Adults and Congenital Heart Disease

Congenital heart disease refers to a structural problem within the heart that is present at birth. It occurs during the heart's development soon after conception, sometimes before the mother knows that she is pregnant. Defects can be simple problems, such as "holes" between chambers of the heart, or they can be very severe — as when the heart is missing one or more chambers or valves. Since the 1970s, children born with congenital heart disease had good results with surgery that has helped them live much longer than was possible just a few years earlier. Today, there are about 800,000 people in the United States with some form of congenital heart disease, and in the next 10 years, one out of every 150 adults will have some form of the disease.

Complications Later in Life

After children have corrective surgery, the heart changes. The treatment used to fix their problems and save their lives can sometimes cause complications in their adult life. These complications, such as pulmonary hypertension and pulmonary valve regurgitation, require treatment by a cardiologist. This raises an important question: How do we care for patients with congenital heart disease after they are too old to see a pediatric cardiologist? We can't expect a 25- or 30-year-old to continue seeing his or her pediatric cardiologist, but "adult" cardiologists don't always have the background to care for adults who were treated as children with congenital heart disease. The answer is to have a team approach that includes the best of both worlds. The Mount Sinai Heart Institute provides access to a pediatric cardiologist and an adult cardiologist for our adult patients with congenital heart disease.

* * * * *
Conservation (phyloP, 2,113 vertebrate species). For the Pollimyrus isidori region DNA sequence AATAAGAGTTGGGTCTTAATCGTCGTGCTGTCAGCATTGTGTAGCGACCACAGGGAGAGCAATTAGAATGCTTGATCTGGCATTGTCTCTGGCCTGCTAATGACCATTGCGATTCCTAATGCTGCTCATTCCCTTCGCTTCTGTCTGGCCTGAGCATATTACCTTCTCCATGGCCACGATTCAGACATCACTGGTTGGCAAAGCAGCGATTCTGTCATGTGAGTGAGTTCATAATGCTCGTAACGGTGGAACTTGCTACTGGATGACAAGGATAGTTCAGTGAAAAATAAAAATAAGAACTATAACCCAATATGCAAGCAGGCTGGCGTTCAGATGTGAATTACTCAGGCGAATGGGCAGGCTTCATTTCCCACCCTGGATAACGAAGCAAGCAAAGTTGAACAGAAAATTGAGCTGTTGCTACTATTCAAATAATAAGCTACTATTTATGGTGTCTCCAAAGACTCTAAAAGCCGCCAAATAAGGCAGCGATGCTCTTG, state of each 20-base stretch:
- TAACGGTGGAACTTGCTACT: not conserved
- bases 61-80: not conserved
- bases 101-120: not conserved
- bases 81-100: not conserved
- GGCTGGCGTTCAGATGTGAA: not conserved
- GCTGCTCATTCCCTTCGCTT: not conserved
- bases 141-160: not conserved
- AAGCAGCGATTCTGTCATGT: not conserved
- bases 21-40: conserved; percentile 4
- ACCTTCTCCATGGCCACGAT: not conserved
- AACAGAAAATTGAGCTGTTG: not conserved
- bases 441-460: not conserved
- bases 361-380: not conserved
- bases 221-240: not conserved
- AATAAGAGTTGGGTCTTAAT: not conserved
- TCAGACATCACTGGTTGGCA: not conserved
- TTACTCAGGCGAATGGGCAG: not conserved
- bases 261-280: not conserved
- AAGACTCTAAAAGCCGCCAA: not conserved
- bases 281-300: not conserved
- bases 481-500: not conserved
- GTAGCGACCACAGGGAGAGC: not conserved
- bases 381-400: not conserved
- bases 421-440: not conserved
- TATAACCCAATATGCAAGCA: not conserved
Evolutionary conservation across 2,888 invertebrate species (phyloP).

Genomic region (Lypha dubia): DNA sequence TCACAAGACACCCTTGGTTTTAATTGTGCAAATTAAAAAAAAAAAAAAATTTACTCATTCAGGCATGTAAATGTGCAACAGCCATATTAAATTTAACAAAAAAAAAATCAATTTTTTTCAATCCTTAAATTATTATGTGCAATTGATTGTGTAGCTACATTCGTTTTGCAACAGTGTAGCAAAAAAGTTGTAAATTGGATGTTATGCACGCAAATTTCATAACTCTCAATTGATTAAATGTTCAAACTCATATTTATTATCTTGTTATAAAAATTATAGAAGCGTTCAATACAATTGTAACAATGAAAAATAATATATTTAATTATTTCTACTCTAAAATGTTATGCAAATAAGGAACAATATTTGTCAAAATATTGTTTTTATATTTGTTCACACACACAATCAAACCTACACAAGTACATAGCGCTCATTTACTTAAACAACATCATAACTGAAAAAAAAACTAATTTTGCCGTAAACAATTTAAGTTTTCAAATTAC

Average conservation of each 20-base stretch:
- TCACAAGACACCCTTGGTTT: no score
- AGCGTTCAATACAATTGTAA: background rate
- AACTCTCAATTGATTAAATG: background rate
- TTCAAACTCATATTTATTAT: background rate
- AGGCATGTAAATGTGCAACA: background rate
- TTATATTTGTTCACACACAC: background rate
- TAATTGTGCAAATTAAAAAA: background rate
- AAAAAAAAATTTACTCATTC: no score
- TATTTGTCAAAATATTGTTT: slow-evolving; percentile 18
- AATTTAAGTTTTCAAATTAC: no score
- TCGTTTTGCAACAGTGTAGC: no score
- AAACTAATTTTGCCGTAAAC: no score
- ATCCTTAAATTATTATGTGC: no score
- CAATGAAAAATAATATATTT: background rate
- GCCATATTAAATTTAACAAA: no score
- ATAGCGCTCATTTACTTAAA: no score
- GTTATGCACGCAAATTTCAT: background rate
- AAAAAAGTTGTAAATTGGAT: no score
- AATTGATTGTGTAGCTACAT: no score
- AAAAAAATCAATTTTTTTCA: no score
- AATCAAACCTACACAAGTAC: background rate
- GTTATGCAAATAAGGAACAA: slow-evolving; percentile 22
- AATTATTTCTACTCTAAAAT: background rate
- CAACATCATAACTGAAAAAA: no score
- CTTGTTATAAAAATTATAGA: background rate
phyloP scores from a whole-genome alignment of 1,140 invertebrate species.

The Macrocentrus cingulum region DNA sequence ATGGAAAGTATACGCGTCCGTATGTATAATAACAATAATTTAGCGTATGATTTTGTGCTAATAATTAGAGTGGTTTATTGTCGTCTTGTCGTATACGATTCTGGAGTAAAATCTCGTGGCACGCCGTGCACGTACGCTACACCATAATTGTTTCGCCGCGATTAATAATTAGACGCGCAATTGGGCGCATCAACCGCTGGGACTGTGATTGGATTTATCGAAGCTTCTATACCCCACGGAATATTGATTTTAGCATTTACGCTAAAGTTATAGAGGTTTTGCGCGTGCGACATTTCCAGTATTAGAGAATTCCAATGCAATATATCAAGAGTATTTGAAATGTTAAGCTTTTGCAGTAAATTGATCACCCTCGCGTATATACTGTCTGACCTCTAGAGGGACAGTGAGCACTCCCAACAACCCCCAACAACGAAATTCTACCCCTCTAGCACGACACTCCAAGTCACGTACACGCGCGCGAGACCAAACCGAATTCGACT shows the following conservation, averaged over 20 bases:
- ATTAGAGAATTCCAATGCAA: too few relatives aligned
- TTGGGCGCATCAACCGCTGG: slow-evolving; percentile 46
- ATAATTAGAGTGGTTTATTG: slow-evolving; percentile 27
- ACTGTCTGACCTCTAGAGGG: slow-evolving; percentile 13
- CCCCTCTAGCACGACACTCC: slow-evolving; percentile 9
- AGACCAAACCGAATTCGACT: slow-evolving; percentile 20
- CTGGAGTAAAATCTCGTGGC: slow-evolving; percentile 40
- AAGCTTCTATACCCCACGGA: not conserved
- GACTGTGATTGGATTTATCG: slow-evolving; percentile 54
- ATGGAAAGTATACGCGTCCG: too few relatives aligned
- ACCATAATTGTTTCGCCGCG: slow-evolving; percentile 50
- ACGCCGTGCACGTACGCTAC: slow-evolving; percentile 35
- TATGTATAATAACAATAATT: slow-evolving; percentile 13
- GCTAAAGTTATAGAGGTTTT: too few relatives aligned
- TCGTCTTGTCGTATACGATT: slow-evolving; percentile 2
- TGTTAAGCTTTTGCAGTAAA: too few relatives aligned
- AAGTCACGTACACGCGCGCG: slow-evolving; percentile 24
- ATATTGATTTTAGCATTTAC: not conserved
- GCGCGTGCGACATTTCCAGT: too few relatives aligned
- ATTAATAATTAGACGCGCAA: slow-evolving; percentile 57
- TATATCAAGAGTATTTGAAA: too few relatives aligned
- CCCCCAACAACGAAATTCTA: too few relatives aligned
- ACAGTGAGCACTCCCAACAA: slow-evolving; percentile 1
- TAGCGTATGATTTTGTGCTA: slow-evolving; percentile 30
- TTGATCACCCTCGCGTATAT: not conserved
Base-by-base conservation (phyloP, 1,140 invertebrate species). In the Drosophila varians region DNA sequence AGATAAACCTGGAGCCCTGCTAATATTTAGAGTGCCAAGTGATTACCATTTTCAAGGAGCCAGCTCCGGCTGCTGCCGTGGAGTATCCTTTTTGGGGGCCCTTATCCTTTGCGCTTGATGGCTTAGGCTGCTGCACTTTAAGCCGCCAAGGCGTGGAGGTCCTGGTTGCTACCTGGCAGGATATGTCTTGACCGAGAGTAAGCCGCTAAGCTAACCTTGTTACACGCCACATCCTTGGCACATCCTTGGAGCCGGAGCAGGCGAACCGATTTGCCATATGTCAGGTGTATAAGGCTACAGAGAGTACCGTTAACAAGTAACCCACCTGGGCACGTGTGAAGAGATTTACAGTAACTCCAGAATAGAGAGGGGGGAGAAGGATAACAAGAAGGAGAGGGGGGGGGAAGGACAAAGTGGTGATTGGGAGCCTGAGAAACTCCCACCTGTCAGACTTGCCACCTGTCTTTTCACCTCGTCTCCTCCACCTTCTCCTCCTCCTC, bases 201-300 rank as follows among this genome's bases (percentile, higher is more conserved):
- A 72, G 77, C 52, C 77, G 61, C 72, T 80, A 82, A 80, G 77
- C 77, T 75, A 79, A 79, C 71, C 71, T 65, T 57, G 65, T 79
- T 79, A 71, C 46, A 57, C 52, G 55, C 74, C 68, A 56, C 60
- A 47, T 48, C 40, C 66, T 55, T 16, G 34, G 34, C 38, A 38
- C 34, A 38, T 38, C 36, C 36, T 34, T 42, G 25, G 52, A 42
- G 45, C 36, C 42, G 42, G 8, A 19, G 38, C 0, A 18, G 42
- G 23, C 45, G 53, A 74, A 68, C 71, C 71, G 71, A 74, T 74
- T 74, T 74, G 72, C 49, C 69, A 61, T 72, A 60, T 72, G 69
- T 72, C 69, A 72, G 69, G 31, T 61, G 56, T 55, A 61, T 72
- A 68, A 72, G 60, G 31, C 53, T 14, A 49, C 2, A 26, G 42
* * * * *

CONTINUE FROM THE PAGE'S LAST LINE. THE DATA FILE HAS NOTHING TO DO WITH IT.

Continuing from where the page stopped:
Quality Care for Each Patient

Patients look forward to a complete and thorough approach to their diagnosis and treatment. The doctors share information and determine the best treatment options, such as medication, surgery or cardiac catheterization, depending on the severity of each patient's illness. Providing care for adult patients with CHD is a new specialty that requires a great deal of training and experience. Doctors at the Mount Sinai Heart Institute are some of the most skilled in the field of cardiology. The development of the adult congenital heart clinic is just another way that Mount Sinai continues to make sure that your heart, is in the best hands. To learn more about Mount Sinai's new adult congenital heart disease clinic, please call 305-674-CARE (2273).